At least 20 people have died in the Pacific nation of Papua New Guinea (PNG) after a 7.5 earthquake shook the country Monday, cutting off roads and destroying buildings.
Jim Andrews, Deputy Police Commissioner and Chief of Operations, said in a statement Wednesday authorities were working to restore services in the badly-affected provinces of Hela, Enga and the Southern Highlands.
Andrews said in the statement there had been severe damage to the three provinces, adding police would be assisting aid efforts.
The earthquake struck central Papua New Guinea on Monday morning, according to the United States Geological Survey (USGS), at a depth of 35 kilometers (22 miles).
A number of strong aftershocks were also reported by the USGS.
Immediately following the initial disaster, Papua New Guinea Prime Minister Peter O'Neill said disaster management teams had been sent to the areas close to the earthquake.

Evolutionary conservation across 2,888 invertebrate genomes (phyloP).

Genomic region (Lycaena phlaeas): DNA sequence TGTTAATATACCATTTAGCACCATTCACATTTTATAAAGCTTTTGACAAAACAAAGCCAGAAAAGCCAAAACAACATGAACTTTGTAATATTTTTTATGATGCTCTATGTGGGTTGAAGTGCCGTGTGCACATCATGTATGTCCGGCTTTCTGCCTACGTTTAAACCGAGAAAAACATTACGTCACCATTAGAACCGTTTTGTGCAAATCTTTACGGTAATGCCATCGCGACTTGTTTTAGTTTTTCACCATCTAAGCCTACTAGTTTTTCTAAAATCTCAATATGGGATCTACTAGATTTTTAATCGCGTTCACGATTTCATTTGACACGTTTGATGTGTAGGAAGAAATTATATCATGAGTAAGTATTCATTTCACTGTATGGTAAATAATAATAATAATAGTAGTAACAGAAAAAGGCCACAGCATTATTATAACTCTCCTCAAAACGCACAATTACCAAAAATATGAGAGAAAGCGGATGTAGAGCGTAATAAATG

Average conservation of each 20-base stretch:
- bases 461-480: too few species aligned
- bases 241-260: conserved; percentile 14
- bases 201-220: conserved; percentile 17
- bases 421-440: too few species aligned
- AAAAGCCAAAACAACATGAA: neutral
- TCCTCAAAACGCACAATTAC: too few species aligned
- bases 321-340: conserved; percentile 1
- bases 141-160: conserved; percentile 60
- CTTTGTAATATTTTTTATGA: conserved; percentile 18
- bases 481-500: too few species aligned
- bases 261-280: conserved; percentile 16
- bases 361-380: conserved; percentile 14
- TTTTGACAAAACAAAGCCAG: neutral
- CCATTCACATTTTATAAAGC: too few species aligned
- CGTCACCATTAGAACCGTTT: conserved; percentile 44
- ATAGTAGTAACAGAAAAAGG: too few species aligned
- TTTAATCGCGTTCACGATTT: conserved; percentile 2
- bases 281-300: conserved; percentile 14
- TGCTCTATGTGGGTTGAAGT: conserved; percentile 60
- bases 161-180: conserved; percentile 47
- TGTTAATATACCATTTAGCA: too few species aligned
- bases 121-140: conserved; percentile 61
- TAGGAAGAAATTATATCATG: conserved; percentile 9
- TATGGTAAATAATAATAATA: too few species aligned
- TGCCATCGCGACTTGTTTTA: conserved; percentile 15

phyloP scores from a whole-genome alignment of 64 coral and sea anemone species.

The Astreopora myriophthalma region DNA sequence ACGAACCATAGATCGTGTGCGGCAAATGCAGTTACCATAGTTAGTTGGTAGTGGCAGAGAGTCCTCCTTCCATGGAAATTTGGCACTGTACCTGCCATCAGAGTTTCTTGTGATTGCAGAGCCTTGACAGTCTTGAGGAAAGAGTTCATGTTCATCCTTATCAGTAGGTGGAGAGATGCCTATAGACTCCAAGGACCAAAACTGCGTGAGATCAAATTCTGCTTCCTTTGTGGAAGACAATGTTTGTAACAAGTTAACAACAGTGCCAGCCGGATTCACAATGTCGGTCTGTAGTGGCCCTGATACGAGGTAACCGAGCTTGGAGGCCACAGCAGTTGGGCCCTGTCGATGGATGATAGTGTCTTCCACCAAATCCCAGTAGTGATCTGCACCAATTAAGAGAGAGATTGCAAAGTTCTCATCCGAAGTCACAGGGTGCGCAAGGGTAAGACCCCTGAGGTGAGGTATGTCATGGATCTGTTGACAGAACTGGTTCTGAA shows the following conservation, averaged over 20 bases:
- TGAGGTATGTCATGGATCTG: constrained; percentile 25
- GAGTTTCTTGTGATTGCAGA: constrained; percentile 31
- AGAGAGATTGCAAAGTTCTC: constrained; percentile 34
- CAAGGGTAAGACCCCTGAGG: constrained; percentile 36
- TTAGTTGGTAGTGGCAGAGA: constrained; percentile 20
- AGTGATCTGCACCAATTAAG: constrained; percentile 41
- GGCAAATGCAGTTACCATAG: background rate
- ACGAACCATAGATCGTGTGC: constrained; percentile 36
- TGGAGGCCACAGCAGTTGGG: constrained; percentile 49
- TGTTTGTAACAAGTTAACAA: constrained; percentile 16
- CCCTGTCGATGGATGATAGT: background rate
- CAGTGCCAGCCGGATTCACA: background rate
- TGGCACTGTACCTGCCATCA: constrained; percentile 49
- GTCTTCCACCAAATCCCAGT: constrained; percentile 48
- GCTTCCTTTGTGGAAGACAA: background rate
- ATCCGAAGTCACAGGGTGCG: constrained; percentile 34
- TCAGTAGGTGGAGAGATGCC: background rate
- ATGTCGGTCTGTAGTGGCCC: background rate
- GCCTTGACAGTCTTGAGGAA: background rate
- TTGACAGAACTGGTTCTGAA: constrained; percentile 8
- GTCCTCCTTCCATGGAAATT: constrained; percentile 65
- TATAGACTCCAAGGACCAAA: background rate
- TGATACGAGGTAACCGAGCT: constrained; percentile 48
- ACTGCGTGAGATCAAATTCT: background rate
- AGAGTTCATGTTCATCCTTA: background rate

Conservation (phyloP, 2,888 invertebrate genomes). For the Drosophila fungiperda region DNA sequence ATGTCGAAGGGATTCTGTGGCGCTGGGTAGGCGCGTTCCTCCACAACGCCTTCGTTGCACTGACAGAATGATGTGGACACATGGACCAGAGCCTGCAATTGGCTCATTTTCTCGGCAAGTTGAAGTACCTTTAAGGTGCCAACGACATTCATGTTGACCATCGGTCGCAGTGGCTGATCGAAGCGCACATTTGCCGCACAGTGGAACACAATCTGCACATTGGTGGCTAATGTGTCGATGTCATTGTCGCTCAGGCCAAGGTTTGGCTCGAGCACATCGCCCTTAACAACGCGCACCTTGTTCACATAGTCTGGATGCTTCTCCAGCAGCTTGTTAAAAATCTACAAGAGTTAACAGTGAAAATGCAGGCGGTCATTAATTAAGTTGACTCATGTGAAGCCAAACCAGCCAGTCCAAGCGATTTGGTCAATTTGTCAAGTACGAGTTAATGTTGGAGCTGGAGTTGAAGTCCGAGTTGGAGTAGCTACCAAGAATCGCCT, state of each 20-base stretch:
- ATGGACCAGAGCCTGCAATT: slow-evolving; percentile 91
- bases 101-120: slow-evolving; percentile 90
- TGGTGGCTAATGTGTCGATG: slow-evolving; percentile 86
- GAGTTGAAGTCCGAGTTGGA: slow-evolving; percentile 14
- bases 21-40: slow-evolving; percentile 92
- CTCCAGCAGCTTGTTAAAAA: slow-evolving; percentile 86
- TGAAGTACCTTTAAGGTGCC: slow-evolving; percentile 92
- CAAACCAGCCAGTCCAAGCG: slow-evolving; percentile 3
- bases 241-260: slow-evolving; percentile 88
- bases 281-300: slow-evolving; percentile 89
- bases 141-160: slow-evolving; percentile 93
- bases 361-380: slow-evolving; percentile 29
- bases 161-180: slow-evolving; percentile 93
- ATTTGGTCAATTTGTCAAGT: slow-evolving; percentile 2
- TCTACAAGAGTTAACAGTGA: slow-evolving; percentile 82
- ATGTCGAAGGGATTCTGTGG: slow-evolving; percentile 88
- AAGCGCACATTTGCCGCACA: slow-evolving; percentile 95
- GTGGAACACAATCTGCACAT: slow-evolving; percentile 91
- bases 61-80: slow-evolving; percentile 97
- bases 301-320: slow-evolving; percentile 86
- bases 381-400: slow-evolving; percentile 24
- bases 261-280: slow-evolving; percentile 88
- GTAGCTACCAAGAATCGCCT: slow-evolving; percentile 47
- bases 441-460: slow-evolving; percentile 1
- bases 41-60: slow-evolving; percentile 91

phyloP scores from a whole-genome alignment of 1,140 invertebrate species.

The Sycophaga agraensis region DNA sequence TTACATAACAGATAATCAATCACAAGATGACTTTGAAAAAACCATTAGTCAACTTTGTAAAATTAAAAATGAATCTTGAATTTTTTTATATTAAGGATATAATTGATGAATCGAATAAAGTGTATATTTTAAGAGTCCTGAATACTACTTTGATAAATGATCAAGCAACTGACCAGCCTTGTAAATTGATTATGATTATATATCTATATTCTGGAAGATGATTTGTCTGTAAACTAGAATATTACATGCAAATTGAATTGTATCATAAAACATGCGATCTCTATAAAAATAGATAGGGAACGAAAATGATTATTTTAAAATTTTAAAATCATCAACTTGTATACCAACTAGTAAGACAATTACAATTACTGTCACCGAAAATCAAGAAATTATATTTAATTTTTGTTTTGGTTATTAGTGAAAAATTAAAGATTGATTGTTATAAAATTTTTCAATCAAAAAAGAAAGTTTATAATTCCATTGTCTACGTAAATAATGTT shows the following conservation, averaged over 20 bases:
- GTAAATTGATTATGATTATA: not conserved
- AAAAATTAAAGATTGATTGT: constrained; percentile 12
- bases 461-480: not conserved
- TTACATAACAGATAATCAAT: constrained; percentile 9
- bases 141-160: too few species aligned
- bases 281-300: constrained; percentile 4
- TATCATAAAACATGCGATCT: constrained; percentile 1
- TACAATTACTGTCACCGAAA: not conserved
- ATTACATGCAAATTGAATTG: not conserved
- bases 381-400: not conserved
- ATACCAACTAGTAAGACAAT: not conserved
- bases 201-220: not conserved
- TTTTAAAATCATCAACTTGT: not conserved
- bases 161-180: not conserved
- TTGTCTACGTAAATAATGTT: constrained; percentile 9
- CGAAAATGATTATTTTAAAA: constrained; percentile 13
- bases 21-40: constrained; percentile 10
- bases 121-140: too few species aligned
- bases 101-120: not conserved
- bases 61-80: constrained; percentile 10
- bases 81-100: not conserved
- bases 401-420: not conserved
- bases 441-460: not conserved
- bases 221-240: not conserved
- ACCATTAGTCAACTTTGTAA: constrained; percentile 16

"There are communities that have suffered from this natural disaster, and we are sending our soldiers and other Government agencies to support our people in their time of need," he said in a statement on his official Facebook account.
"We know that there have been houses lost, roads cut by land slips and disruption to services."
The Red Cross in Papua New Guinea said they had been having trouble reaching volunteers near the damaged areas due to damage to the mobile networks.
Julie Bishop, Australia's Foreign Minister, said in a statement the government was sad to hear reports of injuries and deaths in neighboring Papua New Guinea.
"We expect that the extent of the damage will become clearer in coming days," the statement said.
"At the request of the Papua New Guinean Government, Australia is today providing a RAAF C-130 to conduct aerial surveillance and provide logistical support to the Papua New Guinea Defence Force."